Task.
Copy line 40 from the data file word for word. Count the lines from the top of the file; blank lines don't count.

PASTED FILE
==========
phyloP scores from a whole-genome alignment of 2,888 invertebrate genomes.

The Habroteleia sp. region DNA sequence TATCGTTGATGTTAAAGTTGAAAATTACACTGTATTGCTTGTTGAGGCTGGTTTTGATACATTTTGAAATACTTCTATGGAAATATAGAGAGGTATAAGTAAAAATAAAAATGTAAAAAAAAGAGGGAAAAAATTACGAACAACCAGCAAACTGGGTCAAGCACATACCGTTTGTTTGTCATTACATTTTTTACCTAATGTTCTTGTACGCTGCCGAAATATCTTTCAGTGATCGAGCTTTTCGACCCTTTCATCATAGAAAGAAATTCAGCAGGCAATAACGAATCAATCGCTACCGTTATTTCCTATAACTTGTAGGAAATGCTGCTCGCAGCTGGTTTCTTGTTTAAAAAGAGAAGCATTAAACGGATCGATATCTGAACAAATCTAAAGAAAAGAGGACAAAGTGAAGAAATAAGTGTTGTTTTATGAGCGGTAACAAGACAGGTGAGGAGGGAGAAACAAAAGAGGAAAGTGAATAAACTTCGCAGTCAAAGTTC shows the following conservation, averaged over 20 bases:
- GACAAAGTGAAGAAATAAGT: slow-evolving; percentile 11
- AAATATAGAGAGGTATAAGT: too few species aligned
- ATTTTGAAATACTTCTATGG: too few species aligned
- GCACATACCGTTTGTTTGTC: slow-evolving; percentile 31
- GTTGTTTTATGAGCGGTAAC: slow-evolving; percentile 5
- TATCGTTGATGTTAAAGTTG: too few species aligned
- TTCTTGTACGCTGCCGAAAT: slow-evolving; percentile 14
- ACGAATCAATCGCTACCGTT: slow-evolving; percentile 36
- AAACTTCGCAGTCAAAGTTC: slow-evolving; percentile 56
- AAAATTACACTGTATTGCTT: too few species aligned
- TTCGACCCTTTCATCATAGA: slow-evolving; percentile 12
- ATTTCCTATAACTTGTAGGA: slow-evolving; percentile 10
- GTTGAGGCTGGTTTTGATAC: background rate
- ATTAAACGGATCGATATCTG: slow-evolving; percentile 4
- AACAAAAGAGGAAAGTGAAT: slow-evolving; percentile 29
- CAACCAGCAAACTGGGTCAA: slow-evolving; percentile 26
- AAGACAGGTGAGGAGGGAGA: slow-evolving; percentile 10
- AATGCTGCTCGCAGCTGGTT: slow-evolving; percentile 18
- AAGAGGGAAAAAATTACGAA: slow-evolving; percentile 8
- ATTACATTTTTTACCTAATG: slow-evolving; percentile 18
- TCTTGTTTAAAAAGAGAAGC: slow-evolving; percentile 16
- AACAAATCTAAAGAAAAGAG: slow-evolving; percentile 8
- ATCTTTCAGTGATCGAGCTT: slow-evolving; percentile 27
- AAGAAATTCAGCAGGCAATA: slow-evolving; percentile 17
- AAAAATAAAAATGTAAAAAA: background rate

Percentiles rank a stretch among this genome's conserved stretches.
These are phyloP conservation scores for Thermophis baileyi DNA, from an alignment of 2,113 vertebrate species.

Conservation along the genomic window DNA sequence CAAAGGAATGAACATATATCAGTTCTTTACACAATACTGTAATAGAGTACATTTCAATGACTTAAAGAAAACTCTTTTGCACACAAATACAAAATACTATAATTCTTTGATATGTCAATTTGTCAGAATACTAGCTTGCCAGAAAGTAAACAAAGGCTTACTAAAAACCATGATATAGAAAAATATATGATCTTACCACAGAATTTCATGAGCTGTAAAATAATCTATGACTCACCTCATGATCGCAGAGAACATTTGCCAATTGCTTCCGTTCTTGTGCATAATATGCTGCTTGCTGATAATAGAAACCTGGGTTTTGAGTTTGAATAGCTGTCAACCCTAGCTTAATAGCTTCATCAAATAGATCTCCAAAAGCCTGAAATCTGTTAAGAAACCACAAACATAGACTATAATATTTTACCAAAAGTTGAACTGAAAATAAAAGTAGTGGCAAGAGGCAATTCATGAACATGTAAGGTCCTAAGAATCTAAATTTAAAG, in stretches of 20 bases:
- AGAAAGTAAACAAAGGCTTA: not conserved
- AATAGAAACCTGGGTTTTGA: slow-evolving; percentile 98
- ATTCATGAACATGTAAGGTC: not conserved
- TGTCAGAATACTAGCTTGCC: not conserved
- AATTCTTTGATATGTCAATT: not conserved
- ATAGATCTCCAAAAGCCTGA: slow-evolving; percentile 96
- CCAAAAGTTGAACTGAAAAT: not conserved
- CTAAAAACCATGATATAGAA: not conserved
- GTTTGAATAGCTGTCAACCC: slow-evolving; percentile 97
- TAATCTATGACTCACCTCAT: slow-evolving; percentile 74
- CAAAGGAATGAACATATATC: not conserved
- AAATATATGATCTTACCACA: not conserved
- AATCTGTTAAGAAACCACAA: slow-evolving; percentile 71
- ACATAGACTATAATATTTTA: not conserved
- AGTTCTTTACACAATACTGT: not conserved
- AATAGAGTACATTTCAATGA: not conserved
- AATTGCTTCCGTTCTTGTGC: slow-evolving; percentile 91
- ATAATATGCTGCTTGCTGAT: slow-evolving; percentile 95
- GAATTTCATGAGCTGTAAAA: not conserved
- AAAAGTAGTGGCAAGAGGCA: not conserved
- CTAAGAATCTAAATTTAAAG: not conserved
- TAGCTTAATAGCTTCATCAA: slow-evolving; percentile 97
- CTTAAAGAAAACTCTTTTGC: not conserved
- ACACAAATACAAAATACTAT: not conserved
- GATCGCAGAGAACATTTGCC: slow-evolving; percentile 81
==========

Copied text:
- TAATCTATGACTCACCTCAT: slow-evolving; percentile 74